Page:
Cancer research

Targeting quiescent tumor cells via oxygen and IGF-I supplementation.

PMID 22158947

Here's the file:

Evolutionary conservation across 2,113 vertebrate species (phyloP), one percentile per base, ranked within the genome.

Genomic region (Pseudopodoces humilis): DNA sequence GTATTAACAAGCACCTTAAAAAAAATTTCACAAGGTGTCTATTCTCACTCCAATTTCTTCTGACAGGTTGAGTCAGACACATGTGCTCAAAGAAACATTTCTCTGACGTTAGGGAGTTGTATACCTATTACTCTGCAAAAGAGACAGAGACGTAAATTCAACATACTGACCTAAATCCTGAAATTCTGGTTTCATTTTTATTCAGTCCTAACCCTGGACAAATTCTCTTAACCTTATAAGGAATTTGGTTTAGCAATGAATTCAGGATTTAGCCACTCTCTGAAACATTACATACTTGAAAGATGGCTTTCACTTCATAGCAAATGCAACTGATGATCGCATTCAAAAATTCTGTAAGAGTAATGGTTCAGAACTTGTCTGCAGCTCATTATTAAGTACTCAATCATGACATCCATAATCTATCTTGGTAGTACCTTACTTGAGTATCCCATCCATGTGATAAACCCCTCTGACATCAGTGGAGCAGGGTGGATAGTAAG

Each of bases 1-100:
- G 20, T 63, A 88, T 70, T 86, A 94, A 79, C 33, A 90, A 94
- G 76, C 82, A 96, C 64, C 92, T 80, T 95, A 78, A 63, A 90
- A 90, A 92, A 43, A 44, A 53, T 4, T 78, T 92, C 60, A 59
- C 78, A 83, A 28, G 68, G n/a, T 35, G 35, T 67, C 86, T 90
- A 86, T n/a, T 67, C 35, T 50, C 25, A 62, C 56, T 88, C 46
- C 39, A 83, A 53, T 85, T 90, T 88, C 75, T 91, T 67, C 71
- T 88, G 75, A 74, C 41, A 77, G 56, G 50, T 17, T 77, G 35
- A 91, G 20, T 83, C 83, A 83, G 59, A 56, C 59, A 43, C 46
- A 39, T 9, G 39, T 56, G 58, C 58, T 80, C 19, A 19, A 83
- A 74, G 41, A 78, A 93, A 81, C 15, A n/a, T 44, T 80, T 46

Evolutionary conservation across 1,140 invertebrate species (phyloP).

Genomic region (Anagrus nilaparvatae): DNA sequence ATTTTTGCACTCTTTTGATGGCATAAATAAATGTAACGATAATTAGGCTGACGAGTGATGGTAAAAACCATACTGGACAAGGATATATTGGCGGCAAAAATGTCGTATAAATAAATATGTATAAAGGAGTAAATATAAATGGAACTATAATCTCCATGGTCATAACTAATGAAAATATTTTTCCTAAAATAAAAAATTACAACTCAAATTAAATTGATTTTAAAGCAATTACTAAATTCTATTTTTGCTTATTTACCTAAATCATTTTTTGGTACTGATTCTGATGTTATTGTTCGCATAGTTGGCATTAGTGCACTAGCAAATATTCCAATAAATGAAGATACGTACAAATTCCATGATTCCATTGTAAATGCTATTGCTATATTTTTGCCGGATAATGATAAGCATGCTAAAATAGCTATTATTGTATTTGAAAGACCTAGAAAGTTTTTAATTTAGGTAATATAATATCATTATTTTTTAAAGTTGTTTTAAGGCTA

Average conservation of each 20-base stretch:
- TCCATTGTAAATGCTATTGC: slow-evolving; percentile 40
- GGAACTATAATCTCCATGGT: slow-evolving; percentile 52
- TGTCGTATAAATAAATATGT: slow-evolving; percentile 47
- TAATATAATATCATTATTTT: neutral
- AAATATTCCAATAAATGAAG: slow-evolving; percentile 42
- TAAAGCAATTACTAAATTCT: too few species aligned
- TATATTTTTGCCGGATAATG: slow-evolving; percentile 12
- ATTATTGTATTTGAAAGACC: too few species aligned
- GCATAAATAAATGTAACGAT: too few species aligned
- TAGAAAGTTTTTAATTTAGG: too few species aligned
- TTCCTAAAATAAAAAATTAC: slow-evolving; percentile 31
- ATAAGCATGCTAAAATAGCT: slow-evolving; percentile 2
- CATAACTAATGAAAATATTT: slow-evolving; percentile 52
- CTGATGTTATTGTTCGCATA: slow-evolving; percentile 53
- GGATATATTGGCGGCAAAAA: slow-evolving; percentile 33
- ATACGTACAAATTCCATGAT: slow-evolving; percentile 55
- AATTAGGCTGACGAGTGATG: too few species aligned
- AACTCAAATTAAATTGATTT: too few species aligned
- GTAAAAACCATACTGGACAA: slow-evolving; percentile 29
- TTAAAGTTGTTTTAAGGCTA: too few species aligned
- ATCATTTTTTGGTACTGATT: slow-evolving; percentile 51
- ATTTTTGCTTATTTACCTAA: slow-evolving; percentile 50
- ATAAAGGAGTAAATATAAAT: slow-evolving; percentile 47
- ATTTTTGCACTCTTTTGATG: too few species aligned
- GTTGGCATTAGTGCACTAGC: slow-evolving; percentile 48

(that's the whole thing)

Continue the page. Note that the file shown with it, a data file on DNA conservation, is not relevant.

Conventional chemotherapy targets proliferating cancer cells, but most cells in solid tumors are not in a proliferative state. Thus, strategies to enable conventional chemotherapy to target noncycling cells may greatly increase tumor responsiveness. In this study, we used a 3-dimensional tissue culture system to assay diffusible factors that can limit proliferation in the context of the tumor microenvironment, with the goal of identifying targets to heighten proliferative capacity in this setting. We found that supraphysiologic levels of insulin or insulin-like growth factor I (IGF-I) in combination with oxygen supplementation were sufficient to initiate proliferation of quiescence cells in this system. At maximal induction with IGF-I, net tissue proliferation increased 3- to 4-fold in the system such that chemotherapy could trigger a 3- to 6-fold increase in cytotoxicity, compared with control conditions. These effects were confirmed in vivo in colon cancer xenograft models with demonstrations that IGF-I receptor stimulation was sufficient to generate a 45% increase in tumor cell proliferation, along with a 25% to 50% increase in chemotherapy-induced tumor growth delay. Although oxygen was a dominant factor limiting in vitro tumor cell proliferation, we found that oxygen supplementation via pure oxygen breathing at 1 or 2 atmospheres pressure (mimicking hyperbaric therapy) did not decrease hypoxia in the tumor xenograft mouse model and was insufficient to increase tumor proliferation. Thus, our findings pointed to IGF-I receptor stimulation as a rational strategy to successfully increase tumor responsiveness to cytotoxic chemotherapy.